Also, I read a Guardian article about the book last spring that suggested that this book is a twentieth century variation on a 19th century novel I love. Reading it knowing this is fantastic. I am reading much more of the book than I expected to.

The depth and sophistication of DuMaurier's writing is making me feel inadequate.

Oh, and one more thing--There's an interesting aspect to this book that I totally did not get as a teenager. It was pointed out to me in something I read years later. Should I mention it?

Well, I just commented here.

Big sense of place here. Manderley is like a character.


It's totally up to you, Gail. If you want to blog about it over there, just let me know when you do and I'll link up. But, of course, you're very welcome to just comment here instead. (Or as well! Your call. I want this to be fun for people, and not work.)

This is my first time reading it, and I'm very definitely getting the impression that her situation (now) is not a very good/happy one. It seems like she (the narrator) is trying to gloss over the fact that things aren't very good, but I'm not sure if she's trying to convince the reader or herself.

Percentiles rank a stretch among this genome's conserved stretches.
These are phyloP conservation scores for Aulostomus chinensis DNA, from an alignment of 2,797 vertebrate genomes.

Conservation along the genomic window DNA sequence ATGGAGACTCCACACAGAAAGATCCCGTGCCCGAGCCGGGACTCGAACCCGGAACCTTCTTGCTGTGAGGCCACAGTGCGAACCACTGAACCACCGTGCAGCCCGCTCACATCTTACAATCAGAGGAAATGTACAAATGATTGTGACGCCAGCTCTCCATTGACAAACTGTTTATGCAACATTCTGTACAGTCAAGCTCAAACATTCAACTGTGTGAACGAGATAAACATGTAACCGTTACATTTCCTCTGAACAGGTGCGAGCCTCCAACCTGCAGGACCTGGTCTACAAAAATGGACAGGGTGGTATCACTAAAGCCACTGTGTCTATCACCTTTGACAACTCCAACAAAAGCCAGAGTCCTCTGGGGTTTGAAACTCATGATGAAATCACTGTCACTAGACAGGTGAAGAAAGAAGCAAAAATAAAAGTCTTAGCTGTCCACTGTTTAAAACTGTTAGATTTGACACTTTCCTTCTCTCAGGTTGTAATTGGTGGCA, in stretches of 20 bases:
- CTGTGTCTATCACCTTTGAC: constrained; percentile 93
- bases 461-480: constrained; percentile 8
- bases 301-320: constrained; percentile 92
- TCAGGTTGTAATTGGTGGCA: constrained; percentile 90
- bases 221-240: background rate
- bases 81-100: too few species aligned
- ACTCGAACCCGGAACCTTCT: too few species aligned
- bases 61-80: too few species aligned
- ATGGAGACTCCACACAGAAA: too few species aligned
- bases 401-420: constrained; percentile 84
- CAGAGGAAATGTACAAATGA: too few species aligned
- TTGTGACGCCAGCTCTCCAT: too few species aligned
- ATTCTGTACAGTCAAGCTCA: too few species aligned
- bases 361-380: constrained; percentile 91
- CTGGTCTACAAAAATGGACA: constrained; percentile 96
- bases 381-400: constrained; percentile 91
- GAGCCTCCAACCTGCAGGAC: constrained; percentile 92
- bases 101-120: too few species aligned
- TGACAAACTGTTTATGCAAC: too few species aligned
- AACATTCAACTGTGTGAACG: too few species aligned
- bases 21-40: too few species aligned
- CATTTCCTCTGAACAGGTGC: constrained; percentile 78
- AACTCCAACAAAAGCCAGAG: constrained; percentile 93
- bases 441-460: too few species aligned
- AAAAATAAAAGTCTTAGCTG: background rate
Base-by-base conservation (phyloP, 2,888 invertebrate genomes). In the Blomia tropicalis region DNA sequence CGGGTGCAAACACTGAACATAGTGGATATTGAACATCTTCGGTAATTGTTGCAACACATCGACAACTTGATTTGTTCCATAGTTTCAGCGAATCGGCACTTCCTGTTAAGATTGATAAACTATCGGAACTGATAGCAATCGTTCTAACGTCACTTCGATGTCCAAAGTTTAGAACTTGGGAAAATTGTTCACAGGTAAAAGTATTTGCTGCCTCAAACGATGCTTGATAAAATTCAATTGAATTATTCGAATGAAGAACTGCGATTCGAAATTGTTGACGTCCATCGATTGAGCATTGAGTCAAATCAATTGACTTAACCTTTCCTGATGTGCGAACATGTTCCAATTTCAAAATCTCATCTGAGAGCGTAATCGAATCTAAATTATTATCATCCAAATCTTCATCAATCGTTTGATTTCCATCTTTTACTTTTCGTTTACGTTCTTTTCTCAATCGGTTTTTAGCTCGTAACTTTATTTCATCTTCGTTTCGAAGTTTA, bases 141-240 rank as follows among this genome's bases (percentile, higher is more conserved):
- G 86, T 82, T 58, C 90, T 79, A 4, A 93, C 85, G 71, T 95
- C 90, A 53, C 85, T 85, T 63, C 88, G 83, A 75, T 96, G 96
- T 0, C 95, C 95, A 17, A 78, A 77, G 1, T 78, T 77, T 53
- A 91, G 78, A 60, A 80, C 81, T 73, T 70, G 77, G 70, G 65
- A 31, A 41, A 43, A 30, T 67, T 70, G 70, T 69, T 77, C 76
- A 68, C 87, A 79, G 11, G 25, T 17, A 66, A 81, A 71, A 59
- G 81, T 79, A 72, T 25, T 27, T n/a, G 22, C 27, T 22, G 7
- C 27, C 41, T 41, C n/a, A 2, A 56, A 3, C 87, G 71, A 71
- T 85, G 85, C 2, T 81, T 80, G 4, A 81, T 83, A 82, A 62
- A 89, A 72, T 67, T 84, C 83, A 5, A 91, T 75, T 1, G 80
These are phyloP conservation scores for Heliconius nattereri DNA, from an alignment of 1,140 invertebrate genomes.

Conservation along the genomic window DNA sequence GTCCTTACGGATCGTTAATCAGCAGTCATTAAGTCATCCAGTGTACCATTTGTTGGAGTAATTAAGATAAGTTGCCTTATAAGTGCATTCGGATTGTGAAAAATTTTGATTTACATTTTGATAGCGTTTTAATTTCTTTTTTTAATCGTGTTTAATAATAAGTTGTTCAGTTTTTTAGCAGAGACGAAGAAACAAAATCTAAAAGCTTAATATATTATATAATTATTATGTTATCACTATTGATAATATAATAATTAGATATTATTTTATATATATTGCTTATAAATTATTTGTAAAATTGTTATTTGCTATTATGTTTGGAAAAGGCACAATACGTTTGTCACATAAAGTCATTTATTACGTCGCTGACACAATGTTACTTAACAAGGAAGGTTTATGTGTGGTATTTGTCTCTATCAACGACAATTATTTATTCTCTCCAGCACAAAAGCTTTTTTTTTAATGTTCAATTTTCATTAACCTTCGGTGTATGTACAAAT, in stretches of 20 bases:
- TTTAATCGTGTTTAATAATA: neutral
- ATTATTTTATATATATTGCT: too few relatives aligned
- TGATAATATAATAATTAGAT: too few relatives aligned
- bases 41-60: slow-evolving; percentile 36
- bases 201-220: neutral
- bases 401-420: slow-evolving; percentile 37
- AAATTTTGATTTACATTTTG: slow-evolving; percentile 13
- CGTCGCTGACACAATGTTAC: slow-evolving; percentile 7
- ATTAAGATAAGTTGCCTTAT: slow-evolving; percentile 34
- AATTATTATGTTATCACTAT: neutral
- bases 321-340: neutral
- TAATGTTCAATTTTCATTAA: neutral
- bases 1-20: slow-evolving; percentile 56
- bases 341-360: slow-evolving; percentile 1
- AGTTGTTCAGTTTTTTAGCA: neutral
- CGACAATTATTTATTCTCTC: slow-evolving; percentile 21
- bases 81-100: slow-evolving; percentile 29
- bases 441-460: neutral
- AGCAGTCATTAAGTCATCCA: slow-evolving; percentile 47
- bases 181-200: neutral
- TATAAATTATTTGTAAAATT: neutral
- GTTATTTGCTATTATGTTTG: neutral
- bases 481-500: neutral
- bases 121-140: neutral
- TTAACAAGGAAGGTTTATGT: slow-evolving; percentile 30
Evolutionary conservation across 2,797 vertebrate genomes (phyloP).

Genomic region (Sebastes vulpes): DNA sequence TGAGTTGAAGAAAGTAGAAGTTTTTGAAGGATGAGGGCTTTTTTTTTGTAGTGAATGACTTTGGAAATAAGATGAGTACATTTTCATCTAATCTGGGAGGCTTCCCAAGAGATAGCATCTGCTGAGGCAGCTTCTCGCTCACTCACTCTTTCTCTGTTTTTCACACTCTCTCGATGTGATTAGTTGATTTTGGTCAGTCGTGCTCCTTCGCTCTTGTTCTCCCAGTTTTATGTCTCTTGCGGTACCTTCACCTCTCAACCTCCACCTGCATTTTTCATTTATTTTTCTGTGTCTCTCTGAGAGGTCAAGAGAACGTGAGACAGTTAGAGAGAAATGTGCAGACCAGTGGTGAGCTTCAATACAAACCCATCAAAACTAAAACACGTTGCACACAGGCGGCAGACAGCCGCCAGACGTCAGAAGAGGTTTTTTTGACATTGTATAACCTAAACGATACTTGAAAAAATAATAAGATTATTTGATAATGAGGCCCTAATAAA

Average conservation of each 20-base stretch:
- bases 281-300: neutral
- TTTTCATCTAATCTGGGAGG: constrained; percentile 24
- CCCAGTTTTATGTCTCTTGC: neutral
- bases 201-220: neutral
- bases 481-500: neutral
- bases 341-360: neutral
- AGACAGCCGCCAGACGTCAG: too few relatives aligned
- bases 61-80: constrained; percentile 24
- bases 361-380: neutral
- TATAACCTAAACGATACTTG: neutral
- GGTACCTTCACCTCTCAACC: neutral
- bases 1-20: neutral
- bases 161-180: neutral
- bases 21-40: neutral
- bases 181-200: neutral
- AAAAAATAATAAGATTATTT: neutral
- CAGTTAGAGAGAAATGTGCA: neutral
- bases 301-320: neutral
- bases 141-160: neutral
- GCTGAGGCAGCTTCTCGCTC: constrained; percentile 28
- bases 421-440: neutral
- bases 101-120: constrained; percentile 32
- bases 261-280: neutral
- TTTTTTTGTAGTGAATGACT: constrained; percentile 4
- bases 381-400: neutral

What's the other novel from the Guardian article?

Your call on bringing up the aspect -- if it's a huge plot spoilery thing, I personally would rather wait (Shocking that I've managed to mostly avoid everything about this story up until now, isn't it?), but if it's something else, I'm all for it. Like I said, though, your call.


I've just posted about the first three chapters - I was hooked too. And I'm please to report I have the pretty copy.

I also picked up on the not happy vibe of the narrator. I got the feeling she's trying to convince herself everything is OK with her bland exiled life because she has no alternative.


I agree that it sounds like her situation at the beginning of the story is less than great. Not wanting to run into people they knew before? Being so bored that a dated cricket score is the only thing that saves them? Writing down her story is probably the most interesting thing she's got going.

I'm also curious about why we don't know her name - just that it's unusual.